Each was a fine and fetching tribute to the season.
But this year’s version sets a new standard.
Environmental groups often chastise the Forest Service and other agencies for failing to use the “best science” when planning timber sales.
Yet some of these groups are employing a wholly arbitrary, and thus utterly unscientific, standard to thwart logging on public lands in Northeastern Oregon.
The dividing line is 21 inches.
Specifically, the width of a tree’s trunk about 4 feet above the ground.
About 20 years ago the Forest Service, to stave off a lawsuit from opponents of old growth logging, agreed to stop cutting live trees that exceed that 21-inch limit. This restriction was part of the so-called “eastside screens” that affect federal forests east of the Cascades in Oregon and Washington.
School board member trying to defends a bad decision
The letters in the paper reveal a lot about the people that write them. McKim’s starts with a disclaimer that this is his opinion and not that of the school board. He is 20 percent of the board. In his world of “what is” the fact is, a very small percentage (way less than 1 percent) attend most public meetings. No one was at the meeting when naming the gym was voted on. If it had been advertised maybe four or five people might have shown up to comment. Dielman’s 96 percent “no” by his unscientific survey negative to the gym name says something.
In his second point, it is a fact that most citizens aren’t involved in the workings of the school district. They expect the board to make the decisions, which include the right decisions. Just because something isn’t illegal doesn’t make it right. Rules can be bent; principles cannot.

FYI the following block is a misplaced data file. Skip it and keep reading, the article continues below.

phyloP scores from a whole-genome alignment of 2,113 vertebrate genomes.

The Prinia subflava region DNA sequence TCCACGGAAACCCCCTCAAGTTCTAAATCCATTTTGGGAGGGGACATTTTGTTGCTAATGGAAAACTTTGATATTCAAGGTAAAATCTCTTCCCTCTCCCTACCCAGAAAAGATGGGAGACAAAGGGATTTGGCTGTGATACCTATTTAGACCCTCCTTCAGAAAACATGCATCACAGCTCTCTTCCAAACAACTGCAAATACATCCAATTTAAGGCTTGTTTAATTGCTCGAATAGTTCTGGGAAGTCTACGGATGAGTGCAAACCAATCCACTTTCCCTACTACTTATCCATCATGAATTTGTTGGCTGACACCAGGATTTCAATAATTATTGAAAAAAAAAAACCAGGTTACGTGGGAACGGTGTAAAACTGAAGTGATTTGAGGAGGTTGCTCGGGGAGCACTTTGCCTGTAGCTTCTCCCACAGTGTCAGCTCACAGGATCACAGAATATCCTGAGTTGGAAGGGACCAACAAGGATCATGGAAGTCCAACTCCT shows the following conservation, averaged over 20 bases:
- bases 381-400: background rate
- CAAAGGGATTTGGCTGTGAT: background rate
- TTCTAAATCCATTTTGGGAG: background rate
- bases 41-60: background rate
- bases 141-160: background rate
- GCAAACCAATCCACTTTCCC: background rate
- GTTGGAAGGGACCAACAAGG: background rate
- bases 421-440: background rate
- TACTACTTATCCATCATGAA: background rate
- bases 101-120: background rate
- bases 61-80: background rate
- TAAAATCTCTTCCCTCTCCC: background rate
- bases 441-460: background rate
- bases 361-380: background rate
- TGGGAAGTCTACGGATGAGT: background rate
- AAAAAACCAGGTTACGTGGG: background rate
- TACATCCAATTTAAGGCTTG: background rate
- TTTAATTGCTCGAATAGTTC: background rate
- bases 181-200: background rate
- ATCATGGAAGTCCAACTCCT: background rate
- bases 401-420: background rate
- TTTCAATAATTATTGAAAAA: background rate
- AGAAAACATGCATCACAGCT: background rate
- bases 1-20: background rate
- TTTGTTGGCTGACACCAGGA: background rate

The school board in the days of consolidation, the building of a new high school, names like Dr. Flora Biswell, Henry Levinger, Tom Hunt, Peggy Satterberg and Dr. James Evans, felt the necessity of putting a person’s name on the gym. This high school represents the starting place for state champions, Super Bowl winners, a national hall of fame high school coach, scholars and civil rights champions. Every class has some outstanding people. To disregard the 100-plus years of history for a decision in 2014 by a small group of “good ’ol boys,” and as a stated, invalidates concerns if you don’t get out of your recliner and attend the board meetings. Sounds like he thinks that the nearly 100 percent of 5J citizens not attending constitutes affirmation of this decision.
The school board is familiar with Mr. Peacock, yet are they familiar with names like Allison, Evans, Leipzig, Hammond, Doherty and their contributions to the use of the gym and the history associated with their efforts?
Your advice was to not make assumptions, gather information and don’t be poorly prepared to make your point. You are trying to defend a bad call. What’s the purpose, and who benefits from a name change?
Baker High School Class of 1954
Torture is a nasty word, and deed.
It has a certain medieval flavor, conjuring images of thumbscrews and iron maidens and other barbaric practices.
The notion that America would resort to torture naturally troubles citizens, ourselves included.